LOS ANGELES (AP) — The federal government on Thursday released a plan to build nearly 2,000 apartments to house chronically homeless veterans in West Los Angeles to settle a lawsuit that alleged it had ignored their plight.
The Department of Veterans Affairs unveiled the draft of a master plan to build 1,200 permanent and 700 short-term housing units at the site of its sprawling West Los Angeles health and medical campus. If the plan receives federal approval, construction of housing could begin this year.
The VA also plans to expand special services for women veterans and those with specific issues such as brain injuries and mental health and addiction problems.
“The plan is not to convert the campus into a giant homeless village. That would be bad practice and against the desires of most homeless people who would like to live in the real world,” Gary Blasi, one of the attorneys who sued on behalf of disabled vets, told the Los Angeles Times. “The idea is to have the campus help prevent homelessness, to have services to intervene so families don’t fall apart and become homeless.”
Los Angeles County has an estimated 4,000 to 5,000 homeless veterans — the largest population in the nation.
The plan was required under a year-old settlement of the lawsuit, which contended that the VA had violated terms of a 19th century deed to the donated land by ignoring the housing needs of vets. It said the VA improperly cut deals for non-vet uses of the nearly 400-acre property by leasing it over the years for non-vet uses such as a UCLA baseball stadium, a hotel laundry, a private school and a film studio storage lot.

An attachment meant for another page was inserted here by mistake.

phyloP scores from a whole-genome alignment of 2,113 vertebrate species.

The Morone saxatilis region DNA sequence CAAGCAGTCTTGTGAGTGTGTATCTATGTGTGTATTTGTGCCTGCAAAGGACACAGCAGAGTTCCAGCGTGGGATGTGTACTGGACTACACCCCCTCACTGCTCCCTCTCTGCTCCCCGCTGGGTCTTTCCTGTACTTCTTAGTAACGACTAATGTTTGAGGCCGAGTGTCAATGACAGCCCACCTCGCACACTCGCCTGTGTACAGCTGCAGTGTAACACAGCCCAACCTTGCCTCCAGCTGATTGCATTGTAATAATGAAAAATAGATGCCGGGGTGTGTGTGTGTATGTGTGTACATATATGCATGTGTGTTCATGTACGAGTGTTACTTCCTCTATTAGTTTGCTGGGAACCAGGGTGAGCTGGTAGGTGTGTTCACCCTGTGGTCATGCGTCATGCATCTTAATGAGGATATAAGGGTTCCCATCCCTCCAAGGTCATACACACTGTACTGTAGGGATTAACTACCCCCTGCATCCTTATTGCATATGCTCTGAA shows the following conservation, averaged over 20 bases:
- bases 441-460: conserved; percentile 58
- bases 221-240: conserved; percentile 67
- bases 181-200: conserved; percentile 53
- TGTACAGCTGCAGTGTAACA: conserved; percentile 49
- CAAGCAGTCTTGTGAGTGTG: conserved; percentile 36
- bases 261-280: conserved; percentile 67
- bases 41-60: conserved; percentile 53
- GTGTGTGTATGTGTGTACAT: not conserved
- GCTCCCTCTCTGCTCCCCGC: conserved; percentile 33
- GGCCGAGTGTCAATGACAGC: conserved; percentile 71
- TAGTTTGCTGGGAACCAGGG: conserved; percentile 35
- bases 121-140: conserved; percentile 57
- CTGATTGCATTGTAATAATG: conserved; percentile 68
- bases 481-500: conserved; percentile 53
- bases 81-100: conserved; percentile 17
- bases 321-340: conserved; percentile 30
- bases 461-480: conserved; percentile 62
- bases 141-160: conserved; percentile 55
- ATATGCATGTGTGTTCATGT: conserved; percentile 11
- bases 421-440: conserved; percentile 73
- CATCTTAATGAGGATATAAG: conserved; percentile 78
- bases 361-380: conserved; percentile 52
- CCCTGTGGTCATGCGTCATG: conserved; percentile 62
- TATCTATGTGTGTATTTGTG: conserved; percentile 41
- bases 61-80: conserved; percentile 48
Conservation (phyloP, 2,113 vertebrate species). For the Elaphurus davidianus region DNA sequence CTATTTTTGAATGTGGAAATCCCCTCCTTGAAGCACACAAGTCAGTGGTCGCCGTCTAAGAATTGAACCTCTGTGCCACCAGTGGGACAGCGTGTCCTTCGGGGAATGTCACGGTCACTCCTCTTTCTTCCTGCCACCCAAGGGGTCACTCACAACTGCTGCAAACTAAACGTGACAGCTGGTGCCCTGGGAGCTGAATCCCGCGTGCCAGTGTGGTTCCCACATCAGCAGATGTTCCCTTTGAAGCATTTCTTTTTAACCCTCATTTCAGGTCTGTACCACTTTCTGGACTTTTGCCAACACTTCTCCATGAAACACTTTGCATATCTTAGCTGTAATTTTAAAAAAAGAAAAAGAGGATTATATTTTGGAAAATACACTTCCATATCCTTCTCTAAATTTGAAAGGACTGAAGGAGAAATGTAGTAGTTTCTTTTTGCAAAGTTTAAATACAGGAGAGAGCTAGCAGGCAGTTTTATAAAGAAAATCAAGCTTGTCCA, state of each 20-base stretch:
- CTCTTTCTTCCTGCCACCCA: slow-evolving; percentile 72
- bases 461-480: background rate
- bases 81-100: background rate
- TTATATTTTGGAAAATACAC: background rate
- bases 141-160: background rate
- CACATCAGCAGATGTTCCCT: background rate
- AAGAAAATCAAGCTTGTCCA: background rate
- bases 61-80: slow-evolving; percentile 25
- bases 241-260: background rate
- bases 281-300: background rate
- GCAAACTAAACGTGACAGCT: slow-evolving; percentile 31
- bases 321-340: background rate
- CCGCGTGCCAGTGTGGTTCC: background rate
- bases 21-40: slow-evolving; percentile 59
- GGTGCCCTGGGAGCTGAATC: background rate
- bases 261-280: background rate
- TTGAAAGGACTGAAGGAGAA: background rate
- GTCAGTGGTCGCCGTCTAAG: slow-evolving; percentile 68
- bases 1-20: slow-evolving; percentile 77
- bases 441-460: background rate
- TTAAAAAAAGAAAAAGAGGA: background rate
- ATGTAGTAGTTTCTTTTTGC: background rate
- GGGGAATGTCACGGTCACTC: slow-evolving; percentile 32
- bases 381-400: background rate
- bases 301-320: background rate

The master plan calls for the University of California, Los Angeles to pay $300,000 a year in rent to keep the Jackie Robinson Stadium on the property.
“Veterans fought to secure our American dream. Now it’s our turn to fight for them,” Los Angeles Mayor Eric Garcetti said. “The VA’s Master Plan for our region’s largest VA campus, which incorporates more than 1,000 comments from L.A. residents and veterans, is the latest step in our continued efforts to ensure that every veteran gets the housing and supportive services they need for a better life.”
Rep. Ted W. Lieu, D-Los Angeles, called the proposed plan an “historic framework.”
Lieu said he has introduced legislation that will grant the VA secretary authority to order construction of permanent housing at the West Los Angeles property.
“The 1888 deed calls for this land to be permanently maintained as an old soldiers’ home,” he said. “Without this authority, there can be no home.”
Democratic Sen. Dianne Feinstein has introduced counterpart legislation in that house.
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